• (Score: 0) by Anonymous Coward on Saturday January 08, @05:16PM (2 children)

            by Anonymous Coward on Saturday January 08, @05:16PM (#1211094)

            The Russian troll is string in this one. Is he paid by Russia?

            • (Score: 1, Funny) by Anonymous Coward on Saturday January 08, @06:08PM (1 child)

              by Anonymous Coward on Saturday January 08, @06:08PM (#1211099)

              Maybe, but string trolls are paid with balls of string, so anyone can afford to hire them.

              • (Score: 0) by Anonymous Coward on Saturday January 08, @06:25PM

                by Anonymous Coward on Saturday January 08, @06:25PM (#1211105)

                That will keep them amused for.several hours but you still have to pay for the cat food.

          • (Score: 1) by khallow on Sunday January 09, @12:16AM (1 child)

            by khallow (3766) Subscriber Badge on Sunday January 09, @12:16AM (#1211163) Journal

            Sort of like Uncle Sam doesn't like it when other people meddle in his biz either and if the last 70 years or so is any kind of indicator you fuck with Sam at your own peril.

            I take it Putin will get curb stomped Real Soon Now (TM) by scary Uncle Sam?

            • (Score: 2) by looorg on Sunday January 09, @07:48AM

              by looorg (578) on Sunday January 09, @07:48AM (#1211215)

              Who knows, he might be some kind of exception to the rule. It's much easier to curb stomp small tinpot dictators instead of big once. It's not that he couldn't, it might be a question of does he want to or is it worth the effort, the price and the cost.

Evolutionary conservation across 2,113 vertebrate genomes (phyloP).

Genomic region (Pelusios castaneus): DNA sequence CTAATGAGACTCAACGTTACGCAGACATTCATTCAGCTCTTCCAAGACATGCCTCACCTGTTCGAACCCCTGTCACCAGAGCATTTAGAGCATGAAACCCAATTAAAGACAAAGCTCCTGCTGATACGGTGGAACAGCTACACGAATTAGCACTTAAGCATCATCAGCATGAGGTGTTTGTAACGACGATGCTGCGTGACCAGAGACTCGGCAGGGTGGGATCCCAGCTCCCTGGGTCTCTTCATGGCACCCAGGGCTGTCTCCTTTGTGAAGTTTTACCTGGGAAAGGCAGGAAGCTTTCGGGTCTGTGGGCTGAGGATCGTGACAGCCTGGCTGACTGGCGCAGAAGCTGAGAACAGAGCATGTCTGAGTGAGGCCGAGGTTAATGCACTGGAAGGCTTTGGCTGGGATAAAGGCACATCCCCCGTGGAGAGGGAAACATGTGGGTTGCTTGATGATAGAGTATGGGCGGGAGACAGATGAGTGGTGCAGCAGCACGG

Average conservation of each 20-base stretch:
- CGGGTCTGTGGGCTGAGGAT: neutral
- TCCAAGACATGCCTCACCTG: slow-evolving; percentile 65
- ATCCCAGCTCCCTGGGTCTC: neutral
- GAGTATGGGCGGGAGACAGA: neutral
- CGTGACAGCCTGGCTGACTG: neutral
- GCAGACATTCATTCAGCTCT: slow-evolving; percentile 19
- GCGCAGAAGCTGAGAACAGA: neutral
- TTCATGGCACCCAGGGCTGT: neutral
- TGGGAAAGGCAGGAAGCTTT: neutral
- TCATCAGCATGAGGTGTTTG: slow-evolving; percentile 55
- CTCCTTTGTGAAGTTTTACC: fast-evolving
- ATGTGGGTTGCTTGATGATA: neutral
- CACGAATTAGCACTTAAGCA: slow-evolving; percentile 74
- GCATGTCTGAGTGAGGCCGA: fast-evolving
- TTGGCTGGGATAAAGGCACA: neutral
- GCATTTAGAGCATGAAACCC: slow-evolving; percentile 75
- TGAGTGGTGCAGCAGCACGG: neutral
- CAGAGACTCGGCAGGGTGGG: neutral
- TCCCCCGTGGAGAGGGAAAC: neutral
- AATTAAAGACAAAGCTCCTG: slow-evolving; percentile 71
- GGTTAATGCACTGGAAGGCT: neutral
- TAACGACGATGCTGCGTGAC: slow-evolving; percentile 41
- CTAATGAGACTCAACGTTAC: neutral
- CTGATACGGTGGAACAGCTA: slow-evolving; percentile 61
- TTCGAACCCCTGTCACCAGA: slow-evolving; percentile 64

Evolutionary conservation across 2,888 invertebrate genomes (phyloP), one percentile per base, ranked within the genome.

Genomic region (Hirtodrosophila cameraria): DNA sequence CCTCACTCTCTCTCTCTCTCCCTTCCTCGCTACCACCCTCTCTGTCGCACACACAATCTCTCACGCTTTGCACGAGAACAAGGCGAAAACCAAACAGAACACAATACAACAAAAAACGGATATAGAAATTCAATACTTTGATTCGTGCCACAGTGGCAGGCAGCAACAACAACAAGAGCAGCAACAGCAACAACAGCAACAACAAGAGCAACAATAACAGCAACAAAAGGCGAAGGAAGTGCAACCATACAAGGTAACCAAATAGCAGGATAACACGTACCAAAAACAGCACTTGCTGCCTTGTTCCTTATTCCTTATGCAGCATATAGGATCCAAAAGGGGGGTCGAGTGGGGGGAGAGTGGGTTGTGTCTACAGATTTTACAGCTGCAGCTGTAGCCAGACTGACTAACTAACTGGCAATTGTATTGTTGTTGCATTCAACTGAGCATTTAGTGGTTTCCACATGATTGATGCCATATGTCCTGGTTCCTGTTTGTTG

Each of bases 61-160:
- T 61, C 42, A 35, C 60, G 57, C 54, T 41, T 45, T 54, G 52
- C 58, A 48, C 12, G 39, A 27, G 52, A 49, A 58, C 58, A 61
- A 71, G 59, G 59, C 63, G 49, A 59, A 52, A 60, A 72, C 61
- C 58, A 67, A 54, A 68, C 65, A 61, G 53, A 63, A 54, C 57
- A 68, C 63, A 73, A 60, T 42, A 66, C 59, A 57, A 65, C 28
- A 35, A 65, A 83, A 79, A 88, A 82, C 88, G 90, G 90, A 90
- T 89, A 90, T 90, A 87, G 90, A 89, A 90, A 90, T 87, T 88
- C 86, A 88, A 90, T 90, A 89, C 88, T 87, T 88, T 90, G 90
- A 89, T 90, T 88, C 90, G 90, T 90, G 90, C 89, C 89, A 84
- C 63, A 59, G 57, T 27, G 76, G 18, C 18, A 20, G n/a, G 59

• (Score: 3, Insightful) by khallow on Saturday January 08, @12:37PM (10 children)

      by khallow (3766) Subscriber Badge on Saturday January 08, @12:37PM (#1211040) Journal

      And while the crypto it produces is allegedly valuable, it has no actual usage whatsoever.

      Except for the traditional uses that money gets put to. Those are extremely valuable.

      Say what you will about cash, but you could in theory burn it for warmth or melt it down for metal, whereas crypto can't even do that.

      In other words, a very slight value as opposed to no value. Thus in theory, there's no real difference in value between cash and cryptocurrency as a result.

      • (Score: 3, Insightful) by Anonymous Coward on Saturday January 08, @02:52PM (4 children)

        by Anonymous Coward on Saturday January 08, @02:52PM (#1211059)
        There's two huge differences between fiat currency and cryptocurrency.

        1. The cost, both to produce fiat currency, and to the encirclement, is much lower.